My thought, having taught English in the USA, for 30 years, is that you have broad interests (good) and strong motivation (also good), but that you need to focus on interview skills AND what's going on the the U.S. As the exchange program is going to pick students who show a strong interest in The States, you need to bone up on the important news here. One way in would be to read at least the major articles that begin on the front page of the New York Times (on-line addition) every day. The nytimes.com edition of the paper has a free subscription. You simply fill in a few blanks, and it will start appearing in your e-mail inbox. Another good source for news of the U.S. is the BBC on-line news page, in the section marked "Americas." Currently, you might want to give most attention to stories having to do with the economy, education, health care, and the upcoming election of a new president. I suggest the New York Times because it is the most serious (and, usually, the most accurate) of easily-available American newspapers.
As for the interview skills, they are just that: skills. You can master them quite easily with a bit of practice. The program you want sounds academically oriented; therefore, if there is anyone you know who has recently taken (or, ideally, given) a university admissions interview, ask if he or she would be willing to run a pretend version for you. If you could do this with even two or three people, that would be a big help. Ask them to slant their questions towards some important information about the States. Even if you don't know such a person, one or more of your high-school teachers would likely be able to give you a make-believe interview. A History teacher? An English teacher. A teacher who has traveled or taught or been in school in the States?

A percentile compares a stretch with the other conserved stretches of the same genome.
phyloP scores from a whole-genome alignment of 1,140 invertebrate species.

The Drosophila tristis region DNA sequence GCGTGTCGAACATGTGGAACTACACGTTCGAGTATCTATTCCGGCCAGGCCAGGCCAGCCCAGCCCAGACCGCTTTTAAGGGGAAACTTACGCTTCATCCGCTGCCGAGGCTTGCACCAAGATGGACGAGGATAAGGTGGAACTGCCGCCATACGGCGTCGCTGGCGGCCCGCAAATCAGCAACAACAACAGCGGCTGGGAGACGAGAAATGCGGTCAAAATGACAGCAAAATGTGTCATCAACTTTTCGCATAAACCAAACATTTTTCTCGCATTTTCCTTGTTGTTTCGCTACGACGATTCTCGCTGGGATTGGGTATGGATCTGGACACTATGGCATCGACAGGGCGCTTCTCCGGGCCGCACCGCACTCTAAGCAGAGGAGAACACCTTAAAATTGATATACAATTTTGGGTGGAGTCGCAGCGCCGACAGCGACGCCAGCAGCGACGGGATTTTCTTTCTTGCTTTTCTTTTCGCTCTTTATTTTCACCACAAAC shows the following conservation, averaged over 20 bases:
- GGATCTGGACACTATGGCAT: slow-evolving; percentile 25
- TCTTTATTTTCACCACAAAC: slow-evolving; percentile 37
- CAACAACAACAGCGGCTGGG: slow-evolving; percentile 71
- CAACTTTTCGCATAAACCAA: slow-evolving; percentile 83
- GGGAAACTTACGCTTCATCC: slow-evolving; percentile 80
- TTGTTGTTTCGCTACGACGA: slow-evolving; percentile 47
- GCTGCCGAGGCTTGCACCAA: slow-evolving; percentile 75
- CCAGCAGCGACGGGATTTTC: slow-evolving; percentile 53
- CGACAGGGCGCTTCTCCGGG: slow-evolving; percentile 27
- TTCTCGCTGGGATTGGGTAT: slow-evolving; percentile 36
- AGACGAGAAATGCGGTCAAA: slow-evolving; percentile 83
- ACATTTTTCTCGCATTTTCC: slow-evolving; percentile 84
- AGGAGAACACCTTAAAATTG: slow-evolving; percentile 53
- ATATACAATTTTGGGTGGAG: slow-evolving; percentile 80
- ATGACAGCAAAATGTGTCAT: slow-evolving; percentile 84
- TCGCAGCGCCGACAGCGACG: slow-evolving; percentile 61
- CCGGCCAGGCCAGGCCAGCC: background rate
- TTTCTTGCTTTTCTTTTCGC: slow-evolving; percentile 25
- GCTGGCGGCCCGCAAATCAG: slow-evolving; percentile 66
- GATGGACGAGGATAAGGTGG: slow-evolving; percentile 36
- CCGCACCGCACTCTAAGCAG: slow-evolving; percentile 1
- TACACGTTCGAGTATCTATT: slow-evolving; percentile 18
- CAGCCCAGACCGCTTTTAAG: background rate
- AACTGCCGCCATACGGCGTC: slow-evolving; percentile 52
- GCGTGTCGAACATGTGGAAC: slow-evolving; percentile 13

For 20 years, I was in charge (in the northern half of Maine) of the interviews that high school students sat for with alumni/ae for admission to Yale College. I can assure you that, for selective colleges and programs (and the program you seek sounds highly selective), the interviewers are asked to make the interviewees as comfortable as possible, not bombarding them with them ridiculously difficult questions, but, instead, giving them an opportunity to demonstrate what THEY know. You are very likely to be treated extremely politely. Do have ready a couple of significant questions about the U.S. to ask the interviewer; that will confirm in his/her mind your strong interest.
Hope this information is useful to you. Best of luck!
P.S. Our younger daughter spent an exchange year in a high school outside of Brisbane. She loves Australia and looks forward to going back for a long visit.